Having raced to the scene, Dan had a feeling of tranquillity as he approached the red car. Everything was as he had hoped to find it. Traffic had delayed his arrival, and had slowed him down to the point where his entrance was anything but dramatic.
He had parked his car and checked the back of the only red car in the car park, four spaces to the left of his own. Having verified the license plate, he stepped towards the back of the car.
He paused. Something is wrong. This is too easy.
This man had received a fifth of the money he wanted. A fifth. An insulting amount. He wouldn’t just give in. The history of the man didn’t suggest a man that would ever give up until he had received exactly what he wanted.
He remembered Joshua saying over the phone, ‘I don’t have time for your games. I’m in control of this situation, not you.’ He was short on time, but he was also unwilling to relinquish control.
He was about to shrug off his doubts and move closer to the button on the rear of the car when he was struck by a powerful smell of petrol. He could hear it trickling to the tarmac near his feet and gasped. It’s a trap. How could I have been so stupid?
He didn’t have time to reprimand himself before the car erupted in front of him in a fireball.
The explosion threw him backwards as if he was a sweet wrapper caught in the wind. With his mind racing, the fall to the ground seemed to take forever. Eventually Dan and tarmac were reintroduced with each other with enough force to cause his neck to snap backwards and his head to hit the floor.
He lifted his head, feeling too dizzy to move. The feeling seemed to match that of his worst drinking binges at his lowest ebb. This time, the feeling of nausea had several causes. His own injuries would be superficial compared to anyone who might have been in that car. I need to get up. I need to see if she’s there.
Rolling on to his side and pushing himself up with his hands. The rise to his feet was gradual, but even when his daughter’s life depended on it, he could not move any quicker. He shook his head as the dizziness refused to depart, accompanied now by a loud ringing in his ears. I need to get to the car.
Turning around and stepping, zombie-like towards the burning wreckage of the red car, he could see a body. There was a schoolgirl in there, wearing a black school uniform, being consumed by the flames.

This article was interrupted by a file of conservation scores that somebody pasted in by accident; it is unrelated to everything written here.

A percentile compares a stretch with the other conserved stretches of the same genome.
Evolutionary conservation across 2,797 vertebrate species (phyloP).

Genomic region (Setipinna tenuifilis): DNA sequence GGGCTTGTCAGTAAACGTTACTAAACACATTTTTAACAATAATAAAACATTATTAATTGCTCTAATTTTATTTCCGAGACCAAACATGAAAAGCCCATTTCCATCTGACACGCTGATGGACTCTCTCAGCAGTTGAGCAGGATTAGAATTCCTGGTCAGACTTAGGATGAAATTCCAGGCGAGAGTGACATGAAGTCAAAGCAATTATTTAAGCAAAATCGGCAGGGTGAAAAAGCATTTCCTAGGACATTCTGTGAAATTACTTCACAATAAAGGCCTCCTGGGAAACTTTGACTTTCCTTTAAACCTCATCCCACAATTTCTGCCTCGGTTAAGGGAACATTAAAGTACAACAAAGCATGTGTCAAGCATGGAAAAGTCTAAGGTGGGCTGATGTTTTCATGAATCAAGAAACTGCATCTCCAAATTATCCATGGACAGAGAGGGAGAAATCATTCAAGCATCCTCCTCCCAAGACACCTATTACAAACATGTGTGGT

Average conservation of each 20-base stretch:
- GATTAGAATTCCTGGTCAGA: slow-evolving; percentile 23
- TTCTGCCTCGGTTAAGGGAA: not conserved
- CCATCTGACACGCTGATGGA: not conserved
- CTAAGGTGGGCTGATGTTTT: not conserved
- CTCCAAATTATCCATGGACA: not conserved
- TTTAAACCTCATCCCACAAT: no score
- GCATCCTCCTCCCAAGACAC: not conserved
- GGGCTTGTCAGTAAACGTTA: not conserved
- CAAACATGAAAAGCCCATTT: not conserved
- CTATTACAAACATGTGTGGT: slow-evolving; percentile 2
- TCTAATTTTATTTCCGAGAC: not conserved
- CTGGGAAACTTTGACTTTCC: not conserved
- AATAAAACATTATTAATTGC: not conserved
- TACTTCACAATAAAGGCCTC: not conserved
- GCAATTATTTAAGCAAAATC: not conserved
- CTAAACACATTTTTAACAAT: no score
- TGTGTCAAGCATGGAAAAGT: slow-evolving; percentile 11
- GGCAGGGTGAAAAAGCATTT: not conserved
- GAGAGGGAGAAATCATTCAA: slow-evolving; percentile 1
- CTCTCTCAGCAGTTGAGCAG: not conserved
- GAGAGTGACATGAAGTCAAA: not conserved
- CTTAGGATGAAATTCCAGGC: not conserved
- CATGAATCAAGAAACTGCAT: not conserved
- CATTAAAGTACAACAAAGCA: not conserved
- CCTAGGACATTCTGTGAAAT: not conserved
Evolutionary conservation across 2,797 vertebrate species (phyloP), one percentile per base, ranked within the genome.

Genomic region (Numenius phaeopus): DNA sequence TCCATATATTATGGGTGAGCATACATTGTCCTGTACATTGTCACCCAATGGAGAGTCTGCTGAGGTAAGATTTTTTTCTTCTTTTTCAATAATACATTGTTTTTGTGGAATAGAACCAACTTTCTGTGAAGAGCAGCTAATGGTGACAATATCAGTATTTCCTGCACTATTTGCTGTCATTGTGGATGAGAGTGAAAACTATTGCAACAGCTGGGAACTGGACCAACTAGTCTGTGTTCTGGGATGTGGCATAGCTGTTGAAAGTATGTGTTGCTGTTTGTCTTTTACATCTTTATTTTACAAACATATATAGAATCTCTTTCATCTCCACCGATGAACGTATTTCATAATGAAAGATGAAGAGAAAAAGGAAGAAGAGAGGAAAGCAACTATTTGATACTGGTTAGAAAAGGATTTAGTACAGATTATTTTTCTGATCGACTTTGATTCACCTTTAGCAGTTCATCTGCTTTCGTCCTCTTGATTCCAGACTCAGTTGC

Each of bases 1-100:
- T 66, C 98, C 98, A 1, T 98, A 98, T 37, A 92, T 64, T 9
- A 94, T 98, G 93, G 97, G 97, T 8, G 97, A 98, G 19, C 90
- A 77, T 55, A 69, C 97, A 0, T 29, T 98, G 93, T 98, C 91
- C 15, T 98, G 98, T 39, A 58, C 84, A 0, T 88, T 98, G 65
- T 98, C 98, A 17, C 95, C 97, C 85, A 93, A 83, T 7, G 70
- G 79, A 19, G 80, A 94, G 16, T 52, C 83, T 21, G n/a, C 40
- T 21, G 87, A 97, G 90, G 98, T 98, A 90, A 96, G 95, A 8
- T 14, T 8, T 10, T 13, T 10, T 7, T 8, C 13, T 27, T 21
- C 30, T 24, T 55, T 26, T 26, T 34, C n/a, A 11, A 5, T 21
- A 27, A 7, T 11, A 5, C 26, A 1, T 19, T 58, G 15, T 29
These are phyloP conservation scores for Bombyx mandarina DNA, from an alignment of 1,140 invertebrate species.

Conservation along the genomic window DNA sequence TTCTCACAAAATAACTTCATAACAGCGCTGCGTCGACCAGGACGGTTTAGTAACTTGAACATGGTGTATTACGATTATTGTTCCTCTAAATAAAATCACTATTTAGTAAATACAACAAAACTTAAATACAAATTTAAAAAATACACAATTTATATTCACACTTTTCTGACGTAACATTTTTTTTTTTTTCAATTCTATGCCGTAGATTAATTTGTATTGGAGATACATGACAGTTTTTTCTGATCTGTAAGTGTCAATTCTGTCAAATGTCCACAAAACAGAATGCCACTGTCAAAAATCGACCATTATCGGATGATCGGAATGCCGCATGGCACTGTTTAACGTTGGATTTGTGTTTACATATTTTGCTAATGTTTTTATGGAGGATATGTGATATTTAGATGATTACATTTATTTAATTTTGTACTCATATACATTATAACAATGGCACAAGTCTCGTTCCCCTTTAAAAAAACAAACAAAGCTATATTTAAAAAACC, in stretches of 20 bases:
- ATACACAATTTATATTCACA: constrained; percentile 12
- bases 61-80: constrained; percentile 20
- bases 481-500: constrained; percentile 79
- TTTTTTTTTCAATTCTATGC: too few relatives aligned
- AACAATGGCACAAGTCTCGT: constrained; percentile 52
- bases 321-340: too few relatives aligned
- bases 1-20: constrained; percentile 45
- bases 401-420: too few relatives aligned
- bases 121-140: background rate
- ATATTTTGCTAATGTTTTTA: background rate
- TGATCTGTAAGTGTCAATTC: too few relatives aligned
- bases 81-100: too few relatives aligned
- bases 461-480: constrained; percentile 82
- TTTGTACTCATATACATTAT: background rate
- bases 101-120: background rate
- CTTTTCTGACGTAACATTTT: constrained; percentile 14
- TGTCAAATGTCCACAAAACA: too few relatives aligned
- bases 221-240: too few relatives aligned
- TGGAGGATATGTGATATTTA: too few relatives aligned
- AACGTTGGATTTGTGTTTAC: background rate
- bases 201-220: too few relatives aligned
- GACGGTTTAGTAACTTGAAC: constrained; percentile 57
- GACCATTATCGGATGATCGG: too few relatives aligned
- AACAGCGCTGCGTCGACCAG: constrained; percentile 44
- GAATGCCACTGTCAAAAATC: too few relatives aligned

Running towards the car, he was forced back by the intense heat. Police would have heard the explosion and they would be on their way, but Dan had to get to her. Every second counted.
In a flash an idea came to mind. He ran to his own car, put on his thick winter coat and gloves and retrieved an emergency blanket.
Knowing he was putting his own life at risk, he rushed to the burning body and threw the blanket around it, picking it up, despite the searing pain in his hands and arms.
He took five steps before the pain became too much and he collapsed in stages to the floor, yelling, laying the girl down. He patted himself down, putting out a couple of small fires burning on him, and did the same with the girl.
Lying there, lifeless, was a young girl, the uniform almost completely gone, and most of the skin charred to the point of making her face unrecognisable. The burnt hair contained the occasional wisp of golden blonde hair, untouched by the flames. It was the colour of Abigail’s.
He felt tears streaming from his warm face, not as a reaction to the heat he had endured, but the as a show of some of the emotion bursting out of him. Have I failed her? Is my daughter really dead?
He knelt next to the body of the school girl, frozen with fear and shock. He didn’t speak. He didn’t know what to say. The girl was dead, and there was no denying it. Smoke was still rising from all over her, where flames had taken her life.
A police car approached, which Dan hadn’t noticed until there was a tap on his shoulder. He was moved away from the body, despite his protests. No amount of screaming at them would bring back Abigail.
He watched on as one of the police officers approached the body and checked in vain for signs of life. I had no chance of saving her. I never had a chance.
He collapsed to the ground into a sitting position. Eventually he would need to move. He would need to declare to the world that he had failed. He would need to tell his wife that he had gambled with their little girl’s life and that the house had won. The paltry percentage paid as a ransom had fuelled this man’s rage, rather than aiding his daughter’s release.
He wanted to look around for witnesses. He wanted to get up and find this man. He wanted to hunt for clues that could help him find Joshua Billings and to destroy him, like he had destroyed the Castle family. Despite his rage, at that moment he was incapable of moving from the tarmac, watching the police drape the same blanket over his daughter that he had used in his pathetic attempt to save her life.
There was nothing Dan could do but to sit there, in the midst of debris, wishing he was sitting there with his daughter, instead of regretting throwing her life away for a measly twenty grand.